Pride In London: Your Guide To The Capital's Biggest LGBTQ+ Party

Last Updated 17 June 2024

Pride In London: Your Guide To The Capital's Biggest LGBTQ+ Party

Parade, parties and a side helping of LGBTQ+ goodness — here's your ultimate guide to Pride in London 2024.

Pride in London: A drag queen in a sparkly blue outfit waving a flag
Around 1.5 million people take part in Pride in London. Image: iStock/ serefozdemir

What is Pride in London?

Pride in London itself is a non-profit organisation that promotes and supports the capital's LGBTQ+ communities. Each summer, it hosts the Pride in London event — a mammoth celebration, and huge platform for those who identify as lesbian, gay, bisexual, trans, queer, questioning, intersex, non-binary, asexual, polysexual, genderqueer or gender variant. Cue huge parties, fantastically fun events, and a parade to end all parades (until the one that happens the following year). Allies, of course, are welcome to join in too.

When is Pride in London 2024?

A person with a banner at Pride
Image: sasastro via creative commons

The big parade — which attracts crowds of 1.5 million — takes place on Saturday 29 June.

Can I take part in the Pride parade?

Though everyone's welcome to watch the parade, only groups and organisations can take part in it. You need to apply to do this, although applications for 2024 are now closed.

What's the Pride in London parade route?

Some 30,000 participants and 300 floats will set off from Hyde Park Corner at 12pm on Saturday 29 June 2024.

Assuming the route is the same as in 2023 (see map above), they'll be dancing and singing their way down Park Lane, along Piccadilly, down Haymarket, into Trafalgar Square and finishing up in Whitehall. The route is studded with toilets, first aid stations and the like — and there are stages with live drag/cabaret/musical etc performances in Golden Square, Trafalgar Square, Leicester Square and Dean Street in Soho — plus a family area in St Giles-in-the-Field.

Lots of LGBTQ+ bars will be open during the day, particularly in Soho, so you needn't worrying about empty glasses.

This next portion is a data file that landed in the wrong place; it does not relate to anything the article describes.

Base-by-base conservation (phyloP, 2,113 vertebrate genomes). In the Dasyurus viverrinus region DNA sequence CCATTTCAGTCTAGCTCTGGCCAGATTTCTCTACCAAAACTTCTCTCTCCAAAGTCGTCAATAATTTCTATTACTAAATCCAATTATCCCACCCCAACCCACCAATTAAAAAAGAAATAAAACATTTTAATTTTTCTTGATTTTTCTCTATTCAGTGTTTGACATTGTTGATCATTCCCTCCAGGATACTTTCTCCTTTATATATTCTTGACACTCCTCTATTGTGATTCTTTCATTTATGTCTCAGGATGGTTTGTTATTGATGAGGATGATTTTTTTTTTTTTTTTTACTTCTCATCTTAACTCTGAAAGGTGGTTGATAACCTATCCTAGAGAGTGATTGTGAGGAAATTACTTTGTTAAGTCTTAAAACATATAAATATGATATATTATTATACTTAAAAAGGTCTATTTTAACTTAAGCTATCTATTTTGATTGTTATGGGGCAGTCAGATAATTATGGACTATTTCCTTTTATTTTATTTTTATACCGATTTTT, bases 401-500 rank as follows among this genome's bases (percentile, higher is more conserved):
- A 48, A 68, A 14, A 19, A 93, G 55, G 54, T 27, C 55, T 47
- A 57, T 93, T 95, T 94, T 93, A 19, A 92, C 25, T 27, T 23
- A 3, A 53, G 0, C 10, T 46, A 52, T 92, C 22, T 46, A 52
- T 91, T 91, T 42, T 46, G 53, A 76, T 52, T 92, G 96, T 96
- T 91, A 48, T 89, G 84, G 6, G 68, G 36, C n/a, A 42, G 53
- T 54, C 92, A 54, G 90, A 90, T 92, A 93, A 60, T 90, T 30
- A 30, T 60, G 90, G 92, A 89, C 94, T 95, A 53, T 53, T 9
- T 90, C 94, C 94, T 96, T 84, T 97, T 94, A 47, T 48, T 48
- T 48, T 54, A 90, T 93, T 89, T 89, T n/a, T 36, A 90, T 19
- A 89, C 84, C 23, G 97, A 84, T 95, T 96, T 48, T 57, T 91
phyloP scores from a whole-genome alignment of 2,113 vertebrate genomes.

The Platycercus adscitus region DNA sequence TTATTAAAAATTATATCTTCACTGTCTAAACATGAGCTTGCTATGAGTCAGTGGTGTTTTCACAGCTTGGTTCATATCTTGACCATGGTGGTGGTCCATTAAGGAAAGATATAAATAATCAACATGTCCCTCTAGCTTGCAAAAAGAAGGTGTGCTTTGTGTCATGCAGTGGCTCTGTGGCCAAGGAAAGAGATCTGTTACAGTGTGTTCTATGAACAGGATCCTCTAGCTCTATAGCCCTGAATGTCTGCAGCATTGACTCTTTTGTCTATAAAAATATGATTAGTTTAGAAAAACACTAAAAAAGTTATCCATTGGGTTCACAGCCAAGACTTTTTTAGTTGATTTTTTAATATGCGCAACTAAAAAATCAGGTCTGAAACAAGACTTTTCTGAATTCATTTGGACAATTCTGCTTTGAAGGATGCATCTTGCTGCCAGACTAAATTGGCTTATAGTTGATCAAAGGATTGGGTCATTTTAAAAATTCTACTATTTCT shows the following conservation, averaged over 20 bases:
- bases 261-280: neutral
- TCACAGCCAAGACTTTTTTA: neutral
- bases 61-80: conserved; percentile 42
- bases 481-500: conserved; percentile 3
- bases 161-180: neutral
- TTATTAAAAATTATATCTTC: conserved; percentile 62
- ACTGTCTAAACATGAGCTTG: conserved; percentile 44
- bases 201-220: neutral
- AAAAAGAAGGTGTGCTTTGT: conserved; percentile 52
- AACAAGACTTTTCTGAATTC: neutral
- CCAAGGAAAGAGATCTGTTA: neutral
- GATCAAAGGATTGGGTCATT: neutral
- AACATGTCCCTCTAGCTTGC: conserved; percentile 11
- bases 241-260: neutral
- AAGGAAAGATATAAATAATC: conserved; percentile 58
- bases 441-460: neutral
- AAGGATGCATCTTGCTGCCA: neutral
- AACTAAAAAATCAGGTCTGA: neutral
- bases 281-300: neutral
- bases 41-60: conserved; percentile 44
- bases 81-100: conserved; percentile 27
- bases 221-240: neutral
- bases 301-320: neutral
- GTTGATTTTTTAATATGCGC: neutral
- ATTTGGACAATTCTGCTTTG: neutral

How long does the Pride parade last?

Pride in London: A person waving a pride flag, and wearing an 'I heart Hackney' t shirt
Image: iStock/coldsnowstorm

About six hours — from 12pm-6pm — although the partying rumbles on waaaay after that, should you be in the market for a proper wingding.

Do you need tickets for Pride in London?

Nope, just show up. Although, if you want to watch from the covered grandstand on Haymarket, a seat will set you back £60.

What's the history behind Pride in London?

Pride in London: An old Pride parade, with people holding a rainbow banner for 'lesbian and gay Pride'
Pride in London is now over half a century old.

The origins of Pride in London can be traced back to the first official Gay Pride march of 1 July 1972. (Although there were actually earlier marches in Highbury Fields in 1970.) Inspired by the events of Stonewall in New York City three years earlier, the parade saw 2,000 participants armed with banners, tambourines, balloons and whistles descend on Trafalgar Square, then march to Hyde Park for a picnic. Here's a copy of the original programme.

Today's route traces that of the inaugural march (though it begins in Hyde Park now, rather than culminating there).

What's the Pride in London 2024 theme?

A person dressed in yellow with a Pride flag
Image: Adrian Snood via creative commons

Pride in London has a new theme each year. 2024's hasn't yet been announced — we'll let you know when it is.

Are there any good Pride parties/afterparties in 2024?

Pride in London: Red phone boxes with rainbows in the windows
London's gearing up for Pride. Image: iStock/Nayomiee

Loads! Including these (which are all on 29 June 2024):

Is TfL doing anything special?

A rainbow liveried bus and train - both with drivers smiling through the open windows
Image: TfL

TfL usually does something to celebrate. In 2023, there was an LGBTQ+ poster campaign featuring the likes of Gok Wan and Bimini, rainbow-wrapped Overground and Elizabeth line trains, and a rainbow 63 bus too. Keep 'em peeled.

Anything else to look out for?

Two people posing with their Proud West End installations
Image: Proud West End

A free outdoor exhibition, Proud West End, can be found scattered around the Oxford Street area right now, with 'living portrait installations' of 11 LGBTQ+ people sharing their candid, personal stories of pride, representation and resilience. Can the QR code next to each portrait to listen.

Are there other big Pride/LGBTQ+ events in London throughout the year?

Pride in London: A drag queen dressed as a raven in front of the Tower of London
Image: HRP

Hell yes. Others include:

London also happens to have one of the buzziest LGBTQ+ scenes in the world — so you can get your fill of everything from bookclubs to bars on a daily basis.

You could also celebrate Pride by going to see a show at London's queer comedy club, an exhibition at the Queer Britain museum, explore the British Museum's permanent Desire, love, identity: LGBTQ histories trail... the list goes on and on.

Lead me to more LGBTQ+ content!

Pride in London: Three Titans players posing at Stamford Bridge

Your wish is our command. We've got an ever-swelling coffers of top LGBTQ articles on Londonist. Check out these for starters:

LGBTQ+ things to do

LGBTQ+ features

LGBTQ+ history